In our heightened political era, you might be tempted to say that Welsh National Opera has missed an opportunity to modernise this Marriage of Figaro in a way that accentuates its strident social commentary, so acute in the original Beaumarchais source material that it was banned in Vienna by Emperor Joseph II. Conversely, Mozart’s Figaro has always worn its subversion lightly, making it easy to forget that revolution was just around the corner when it premiered in 1786. Anyone attending the company's latest airing of a period Figaro it first performed in 2016 will be glad that they played it straight on this occasion: indeed, Mozart’s finest opera is surely never more relevant in fraught times than when it is allowed to be pure, unalloyed escapism.

Soraya Mafi (Susanna) and Anita Watson (Countess)
© Richard Hubert Smith

The cast was the strongest I have seen for some time at the WNO. Soraya Mafi was an ebullient Susanna whose exquisite honeyed timbre (notably fine in the higher registers) was matched by her exceptional acting. The phrase “star quality” is scattered about too liberally, but Mafi really does deserve the label. Anita Watson also excelled as the Countess: her moment of reflection in the aria “Dove sono” was one of the performances of the night, while Jonathan McGovern’s shrewd interpretation of the Count was dense but likeable rather than calculated philanderer, ripe for easy redemption. Anna Harvey brought a freshness to her Cherubino and has a clarity of voice that suits the role; her straightly delivered “Voi, che sapete” providing a teasing sweetness that is lost when overdone in a haze of vibrato. Leah-Marian Jones brought a note of depth to the cartoonish Marcellina: her switch from devilish conspirator to maternal benefactor at the discovery of her true relationship to David Ireland's Figaro was subtly moving: the pantomime dame made real, if only for the briefest of moments.

Anna Harvey (Cherubino) and David Ireland (Figaro)
© Richard Hubert Smith

And yet, while there were standout moments from all of the main players, it is notable and unusual that not one shone above the others. Not because they were not all brilliant in their own right, but because Max Hoehn’s direction seems to have fostered a collective spirit of excellence. The sheer joy from the ensemble was palpable, and as a result, the entire piece crackled with humour, goodwill and pure joie de vivre.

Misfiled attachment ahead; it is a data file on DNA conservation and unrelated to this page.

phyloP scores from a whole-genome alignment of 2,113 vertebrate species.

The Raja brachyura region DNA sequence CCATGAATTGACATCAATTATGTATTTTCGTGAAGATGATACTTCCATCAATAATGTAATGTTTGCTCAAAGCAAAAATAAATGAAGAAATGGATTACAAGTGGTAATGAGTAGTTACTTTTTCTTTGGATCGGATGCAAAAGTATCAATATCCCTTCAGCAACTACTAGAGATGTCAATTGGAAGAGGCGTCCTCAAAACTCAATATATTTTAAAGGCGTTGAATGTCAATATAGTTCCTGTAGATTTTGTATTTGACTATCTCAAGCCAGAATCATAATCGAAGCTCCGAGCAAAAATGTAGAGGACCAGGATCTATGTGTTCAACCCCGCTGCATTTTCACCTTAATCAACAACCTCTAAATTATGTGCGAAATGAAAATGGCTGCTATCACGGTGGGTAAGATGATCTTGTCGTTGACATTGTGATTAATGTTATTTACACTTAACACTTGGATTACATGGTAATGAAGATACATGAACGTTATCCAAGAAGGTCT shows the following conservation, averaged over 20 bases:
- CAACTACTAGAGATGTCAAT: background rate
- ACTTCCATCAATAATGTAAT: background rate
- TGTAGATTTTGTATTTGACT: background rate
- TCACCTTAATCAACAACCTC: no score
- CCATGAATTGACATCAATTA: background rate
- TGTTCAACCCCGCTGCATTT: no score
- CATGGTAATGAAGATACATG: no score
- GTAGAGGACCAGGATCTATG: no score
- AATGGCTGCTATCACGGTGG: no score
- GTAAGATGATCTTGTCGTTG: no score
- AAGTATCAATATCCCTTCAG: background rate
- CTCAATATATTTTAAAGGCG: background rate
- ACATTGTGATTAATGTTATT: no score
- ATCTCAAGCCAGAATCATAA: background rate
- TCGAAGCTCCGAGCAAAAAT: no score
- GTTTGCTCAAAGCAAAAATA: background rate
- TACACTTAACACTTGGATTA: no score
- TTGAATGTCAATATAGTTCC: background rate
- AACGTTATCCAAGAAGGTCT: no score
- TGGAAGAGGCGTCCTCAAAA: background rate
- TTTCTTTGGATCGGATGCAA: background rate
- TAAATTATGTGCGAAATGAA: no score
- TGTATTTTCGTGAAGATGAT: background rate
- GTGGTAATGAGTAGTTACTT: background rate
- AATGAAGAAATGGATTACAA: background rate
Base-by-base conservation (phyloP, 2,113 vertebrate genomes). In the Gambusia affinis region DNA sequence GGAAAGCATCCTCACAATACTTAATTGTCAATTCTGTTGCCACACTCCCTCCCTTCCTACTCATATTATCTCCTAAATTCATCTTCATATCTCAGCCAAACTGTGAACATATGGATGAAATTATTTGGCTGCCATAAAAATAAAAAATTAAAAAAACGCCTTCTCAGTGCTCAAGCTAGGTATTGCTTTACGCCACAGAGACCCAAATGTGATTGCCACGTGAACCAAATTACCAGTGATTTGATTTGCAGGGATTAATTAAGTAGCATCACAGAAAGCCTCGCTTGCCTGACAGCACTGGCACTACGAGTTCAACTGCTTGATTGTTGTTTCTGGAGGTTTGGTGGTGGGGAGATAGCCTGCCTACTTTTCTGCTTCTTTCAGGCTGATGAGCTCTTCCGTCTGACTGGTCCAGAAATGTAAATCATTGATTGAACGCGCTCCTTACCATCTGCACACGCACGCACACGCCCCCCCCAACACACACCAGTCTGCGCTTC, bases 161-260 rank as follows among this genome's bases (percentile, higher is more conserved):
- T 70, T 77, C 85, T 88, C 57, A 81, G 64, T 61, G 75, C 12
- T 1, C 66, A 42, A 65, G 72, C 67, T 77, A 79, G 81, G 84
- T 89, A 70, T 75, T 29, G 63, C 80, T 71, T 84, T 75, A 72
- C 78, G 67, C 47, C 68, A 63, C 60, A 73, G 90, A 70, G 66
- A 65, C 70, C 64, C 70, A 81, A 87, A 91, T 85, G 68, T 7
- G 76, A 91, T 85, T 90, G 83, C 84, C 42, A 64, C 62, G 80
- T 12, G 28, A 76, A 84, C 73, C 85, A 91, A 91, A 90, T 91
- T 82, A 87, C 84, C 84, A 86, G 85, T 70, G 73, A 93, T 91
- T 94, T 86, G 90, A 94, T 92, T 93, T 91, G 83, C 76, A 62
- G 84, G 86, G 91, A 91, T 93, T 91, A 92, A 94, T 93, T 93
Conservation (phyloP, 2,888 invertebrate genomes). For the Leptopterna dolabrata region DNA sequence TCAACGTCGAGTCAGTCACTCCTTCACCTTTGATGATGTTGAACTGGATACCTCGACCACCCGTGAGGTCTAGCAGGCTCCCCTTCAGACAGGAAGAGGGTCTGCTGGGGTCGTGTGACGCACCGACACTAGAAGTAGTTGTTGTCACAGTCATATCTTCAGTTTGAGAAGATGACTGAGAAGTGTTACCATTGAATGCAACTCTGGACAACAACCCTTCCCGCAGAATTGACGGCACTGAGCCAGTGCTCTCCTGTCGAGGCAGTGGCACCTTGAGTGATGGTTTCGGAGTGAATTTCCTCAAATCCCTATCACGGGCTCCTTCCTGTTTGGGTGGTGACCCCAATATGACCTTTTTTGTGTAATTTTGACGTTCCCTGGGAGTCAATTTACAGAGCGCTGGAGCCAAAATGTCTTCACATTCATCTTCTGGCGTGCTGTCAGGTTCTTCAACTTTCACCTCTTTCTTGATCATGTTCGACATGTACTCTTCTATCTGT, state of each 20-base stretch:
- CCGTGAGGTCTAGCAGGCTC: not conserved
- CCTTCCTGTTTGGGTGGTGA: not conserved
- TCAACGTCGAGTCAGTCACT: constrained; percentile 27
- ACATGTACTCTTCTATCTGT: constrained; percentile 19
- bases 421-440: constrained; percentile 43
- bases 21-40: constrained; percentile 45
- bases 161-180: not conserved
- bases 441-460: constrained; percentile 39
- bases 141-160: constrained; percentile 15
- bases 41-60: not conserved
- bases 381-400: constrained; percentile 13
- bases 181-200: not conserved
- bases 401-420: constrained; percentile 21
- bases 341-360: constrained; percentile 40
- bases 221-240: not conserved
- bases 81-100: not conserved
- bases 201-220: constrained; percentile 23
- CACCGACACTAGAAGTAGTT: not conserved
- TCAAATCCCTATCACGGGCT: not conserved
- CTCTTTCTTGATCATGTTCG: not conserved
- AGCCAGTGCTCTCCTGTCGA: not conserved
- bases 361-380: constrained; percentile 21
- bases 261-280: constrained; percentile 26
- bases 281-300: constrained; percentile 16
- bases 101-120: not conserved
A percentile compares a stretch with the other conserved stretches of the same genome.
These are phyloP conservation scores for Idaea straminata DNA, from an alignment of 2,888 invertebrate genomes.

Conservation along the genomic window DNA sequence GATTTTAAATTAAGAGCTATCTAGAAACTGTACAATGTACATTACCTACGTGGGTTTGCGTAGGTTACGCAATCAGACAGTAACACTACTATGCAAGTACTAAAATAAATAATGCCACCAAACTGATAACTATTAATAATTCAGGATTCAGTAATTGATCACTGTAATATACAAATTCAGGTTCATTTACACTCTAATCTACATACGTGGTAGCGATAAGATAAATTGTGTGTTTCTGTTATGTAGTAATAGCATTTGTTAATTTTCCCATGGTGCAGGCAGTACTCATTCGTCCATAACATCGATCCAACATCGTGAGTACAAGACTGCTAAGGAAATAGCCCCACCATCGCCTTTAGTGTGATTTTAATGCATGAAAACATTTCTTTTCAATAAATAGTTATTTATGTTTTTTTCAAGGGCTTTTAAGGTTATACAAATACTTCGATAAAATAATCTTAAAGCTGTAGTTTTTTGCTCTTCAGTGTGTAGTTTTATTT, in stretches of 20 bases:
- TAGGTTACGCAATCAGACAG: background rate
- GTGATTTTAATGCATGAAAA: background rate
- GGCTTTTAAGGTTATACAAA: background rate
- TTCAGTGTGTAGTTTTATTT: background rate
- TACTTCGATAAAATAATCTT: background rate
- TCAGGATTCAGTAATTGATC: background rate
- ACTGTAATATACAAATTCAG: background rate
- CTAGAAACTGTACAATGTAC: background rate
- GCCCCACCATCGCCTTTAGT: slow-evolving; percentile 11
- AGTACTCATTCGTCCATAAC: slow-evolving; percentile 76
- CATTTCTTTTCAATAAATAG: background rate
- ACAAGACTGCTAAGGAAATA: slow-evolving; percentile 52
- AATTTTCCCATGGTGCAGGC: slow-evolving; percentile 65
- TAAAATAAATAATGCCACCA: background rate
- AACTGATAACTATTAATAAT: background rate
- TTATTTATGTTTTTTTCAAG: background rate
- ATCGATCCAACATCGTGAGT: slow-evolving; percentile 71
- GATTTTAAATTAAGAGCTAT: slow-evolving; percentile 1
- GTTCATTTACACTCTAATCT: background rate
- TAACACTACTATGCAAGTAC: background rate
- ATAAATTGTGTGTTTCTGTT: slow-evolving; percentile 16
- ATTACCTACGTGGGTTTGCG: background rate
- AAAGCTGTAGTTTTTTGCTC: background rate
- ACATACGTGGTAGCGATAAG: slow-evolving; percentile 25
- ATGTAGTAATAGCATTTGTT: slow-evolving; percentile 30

The WNO orchestra was a reliable presence, oozing a pleasing dynamism, albeit one coupled with a frustrating tendency to rush in places. This was a feature in WNO’s first outing of this production when Lothar Koenigs was conductor, and continues to be so under the baton of Carlo Rizzi. While this didn’t affect the whole, there was an overall impression of an orchestra needing to catch its breath.

Le nozze di Figaro
© Richard Hubert Smith

Costume designer Sue Blane deserves praise for her sumptuous creations: the Countess’ layered purple gown is a perfect confluence of high camp and aristocratic decadence that complements the Carry On-esque scenes of mistaken identity. That said, the lavish costumes are let down by a lacklustre set: the odd blandness of the Countess’ bedroom in Act 1 is a particular distraction. The staging does improve in the latter half, and the simple cobalt backdrop and judicious use of space in the wedding scene is genuinely affecting.

To say this performance was supremely competent damns it with a faint praise that suggests much less than it deserves. Instead, I will simply say that the audience is in safe hands with this accomplished production. Gone are the fussy innovations from the 2016 version and so much the better: the ensemble is tight, the individual performances a joy, and humour abounds. This is a solid Figaro, at which to be entertained is a certainty.